With fireworks lighting up the docklands skyline, Anschutz Entertainment Group’s $1 billion entertainment complex in London, the O2, opened Sunday night in the former Millennium Dome.
Bon Jovi headlined the first show at the centerpiece $700 million O2 Arena, where 20,000 fans packed into the capital’s most expensive purpose-built music venue.
The arena actually made its debut last week via a private event for local residents, with AEG using the occasion to test facilities and pass health and safety checks ahead of the grand opening.
In addition to the state-of-the-art arena, AEG’s huge investment includes a 2,300-capacity live music club, a multiscreen cinema, restaurants and bars and an exhibition center. Complex will also incorporate nightclubs when development is complete.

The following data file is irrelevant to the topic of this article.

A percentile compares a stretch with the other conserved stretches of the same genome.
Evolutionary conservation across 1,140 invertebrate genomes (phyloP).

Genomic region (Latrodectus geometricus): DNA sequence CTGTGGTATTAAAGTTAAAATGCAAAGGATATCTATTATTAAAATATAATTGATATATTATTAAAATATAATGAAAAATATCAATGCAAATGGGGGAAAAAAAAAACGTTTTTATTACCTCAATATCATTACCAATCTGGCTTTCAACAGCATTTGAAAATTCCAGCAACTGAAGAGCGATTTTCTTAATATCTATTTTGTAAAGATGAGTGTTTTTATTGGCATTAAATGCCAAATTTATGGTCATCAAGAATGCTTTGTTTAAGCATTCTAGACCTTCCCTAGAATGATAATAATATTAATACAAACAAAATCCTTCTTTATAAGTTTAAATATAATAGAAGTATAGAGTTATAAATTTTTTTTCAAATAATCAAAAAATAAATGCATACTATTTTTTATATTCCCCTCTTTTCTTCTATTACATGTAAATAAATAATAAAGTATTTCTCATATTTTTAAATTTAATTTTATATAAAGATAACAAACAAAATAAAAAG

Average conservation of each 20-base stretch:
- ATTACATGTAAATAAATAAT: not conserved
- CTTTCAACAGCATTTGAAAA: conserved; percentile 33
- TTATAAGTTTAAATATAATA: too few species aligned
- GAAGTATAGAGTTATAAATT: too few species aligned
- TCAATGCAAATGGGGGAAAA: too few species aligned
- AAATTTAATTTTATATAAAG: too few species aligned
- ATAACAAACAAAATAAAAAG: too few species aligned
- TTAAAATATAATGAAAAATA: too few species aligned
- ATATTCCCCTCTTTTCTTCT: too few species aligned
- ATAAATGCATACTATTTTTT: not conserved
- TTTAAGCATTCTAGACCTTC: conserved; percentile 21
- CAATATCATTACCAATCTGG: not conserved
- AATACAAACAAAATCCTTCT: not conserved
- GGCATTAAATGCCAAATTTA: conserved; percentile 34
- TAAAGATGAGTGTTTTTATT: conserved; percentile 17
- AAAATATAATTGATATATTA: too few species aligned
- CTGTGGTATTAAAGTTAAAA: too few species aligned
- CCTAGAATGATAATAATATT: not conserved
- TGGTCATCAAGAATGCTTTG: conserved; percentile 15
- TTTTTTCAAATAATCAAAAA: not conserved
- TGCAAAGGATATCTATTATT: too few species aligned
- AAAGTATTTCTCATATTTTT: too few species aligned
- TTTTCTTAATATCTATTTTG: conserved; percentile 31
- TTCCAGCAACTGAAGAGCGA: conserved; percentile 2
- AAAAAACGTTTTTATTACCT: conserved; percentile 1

AEG took sole responsibility for the venue after a joint venture failed, and billionaire Philip Anschutz’s transformation of the former Dome into an entertain-ment hub looks like money well spent. Mobile phone company O2 came aboard as sponsor of the arena.
With more than 1 million event tickets presold, the arena has already established itself on the capital’s live music scene.
During this opening week, AEG is staging a series of free lunchtime gigs at the site.
The Indigo live music club makes its debut with Jools Holland next week, when he and other stars perform at a benefit show to raise money for the Cutty Sark schooner, which was all but destroyed in a fire last month.
The Millennium Dome was built by the British government on former docklands in southeast London to house a yearlong exhibition to celebrate the millen-nium. However, it attracted half the expected numbers and closed deeply in debt.